Outrage over Mutilation of 22yr-old Woman Private Part’ in Sinoe

Joe Winnie, 30, reportedly mutilated his fiancée’s genitals in Sinoe County.


-- AFELL, others call for tougher actions against ‘wicked men’

Gloria T. Tamba

Waves of anger are flaring and emotions boiling over as women’s groups and rights advocates expressed disgust over the dehumanizing acts of violence meted against Patience Teah, 22, whose private parts (genitalia) were recently mutilated by her finacé in Sinoe County, Liberia.

The perpetrator reportedly poured caustic soda on the woman’s genitals and later sealed her with super glue. The incident, which occurred on October 15, is said to have followed a quarrel over sex. The victim’s fiancé, Joe Winnie, 30, is reported to have grown furious after the victim allegedly denied him sex on grounds that she was exhausted from a day of hard work and needed some rest.

The victim told local reporters that she was asleep when her abuser entered the room with an object threatening to harm her. Alarmed and out of fear, she bowed to his threat while he carried out the inhumane act. Enraged women lawyers, under the Association of Female Lawyers of Liberia (AFELL), have expressed disgust at the perpetrator for such a “barbaric act” and have called for his prosecution.

The group, comprising over a hundred members that advocate for the promotion, protection, and advancement of the rights of women, children, and indigent persons, said such a man is insane and does not deserve to be in society.

“The perpetrator should not be a free man at this time. He needs to be punished severely by the state. He is such a cruel being,” ‎AFELL’s president, Atty. Vivian Neal, said while ‎expressing disappointment over the level of violations against women and girls in the country. “The state needs to be tough against these kinds of wicked people. They don’t need to be among us,” she said.

Marian Deah, Executive Director of Restore Their Hope, a women’s empowerment group, described the act perpetrated by the 30-year-old man as cruel and devilish.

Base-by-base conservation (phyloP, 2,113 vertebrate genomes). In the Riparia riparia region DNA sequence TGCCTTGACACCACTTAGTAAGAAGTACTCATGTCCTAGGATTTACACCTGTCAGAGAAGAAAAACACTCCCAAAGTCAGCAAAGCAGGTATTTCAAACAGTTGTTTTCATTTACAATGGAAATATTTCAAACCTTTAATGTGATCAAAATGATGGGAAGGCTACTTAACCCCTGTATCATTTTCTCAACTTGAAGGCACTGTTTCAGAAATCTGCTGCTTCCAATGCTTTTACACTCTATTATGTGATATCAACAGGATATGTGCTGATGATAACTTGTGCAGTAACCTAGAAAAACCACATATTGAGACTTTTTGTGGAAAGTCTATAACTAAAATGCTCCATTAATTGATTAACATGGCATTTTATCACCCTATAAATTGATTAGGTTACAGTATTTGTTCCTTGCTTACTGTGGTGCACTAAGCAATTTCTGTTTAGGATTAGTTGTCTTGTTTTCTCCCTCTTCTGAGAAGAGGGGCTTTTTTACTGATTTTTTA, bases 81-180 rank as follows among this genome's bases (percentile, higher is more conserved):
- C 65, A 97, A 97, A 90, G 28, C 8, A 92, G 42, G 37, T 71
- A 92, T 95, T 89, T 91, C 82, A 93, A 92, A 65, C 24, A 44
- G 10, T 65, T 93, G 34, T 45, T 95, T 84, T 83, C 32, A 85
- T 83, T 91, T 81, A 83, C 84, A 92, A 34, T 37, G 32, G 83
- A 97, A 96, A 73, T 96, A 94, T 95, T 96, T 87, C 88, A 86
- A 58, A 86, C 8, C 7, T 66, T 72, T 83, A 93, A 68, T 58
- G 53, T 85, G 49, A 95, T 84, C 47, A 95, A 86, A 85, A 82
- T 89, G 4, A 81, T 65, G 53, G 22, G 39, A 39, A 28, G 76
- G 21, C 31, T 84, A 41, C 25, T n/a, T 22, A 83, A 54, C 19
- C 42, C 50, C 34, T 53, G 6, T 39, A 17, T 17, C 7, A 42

“This treatment meted against a woman he calls his fiancée is cruel, inhumane, devilish. Overall, it is the highest degree of human rights abuse,” Deah says.

She says in order to keep the perpetrators or would-be perpetrators in check, there is a need to firstly harmonize the customary and the statutory laws so that violators can receive the maximum punishment.

“This will put men in check to know that SGBV is a crime and not to be considered as traditional issues that need not be compromised in the community,” she said. “Most of those SGBV cases are considered traditions in the community and are mostly compromised by community dwellers, which give perpetrators or would-be perpetrators an edge to always carry out inhumane treatment against females in our society.”

The suspect admitted to the commission of the act during a preliminary police investigation. He has been incarcerated at the Sinoe Central Prison, pending court trial. Several civil society organizations in the county, including the National Institute for Public Opinion and the Southeastern Women Development Association, have condemned the act, vowing to pursue the case to its logical conclusion. Some want the trial transferred from Sinoe to any other county.

The local gender coordinator in the area, Julie Tetteh, says the condition of the victim, who has been receiving medical attention at the JF Grant referral in the provincial capital, Greenville, is worsening by the day, with shortage of drugs at the health center. She is therefore appealing for help.

“We want Patience transferred to Monrovia as soon as possible in order to enable her to seek better treatment,” Tetteh told newsmen last week.

She said Tetteh’s condition is so dire that she (Tetteh) sometimes uses her own money to buy her drugs after being prescribed. There has been a rise in reported cases of sexual abuse of women in both urban and rural areas of Liberia, especially doing the course of the Coronavirus pandemic.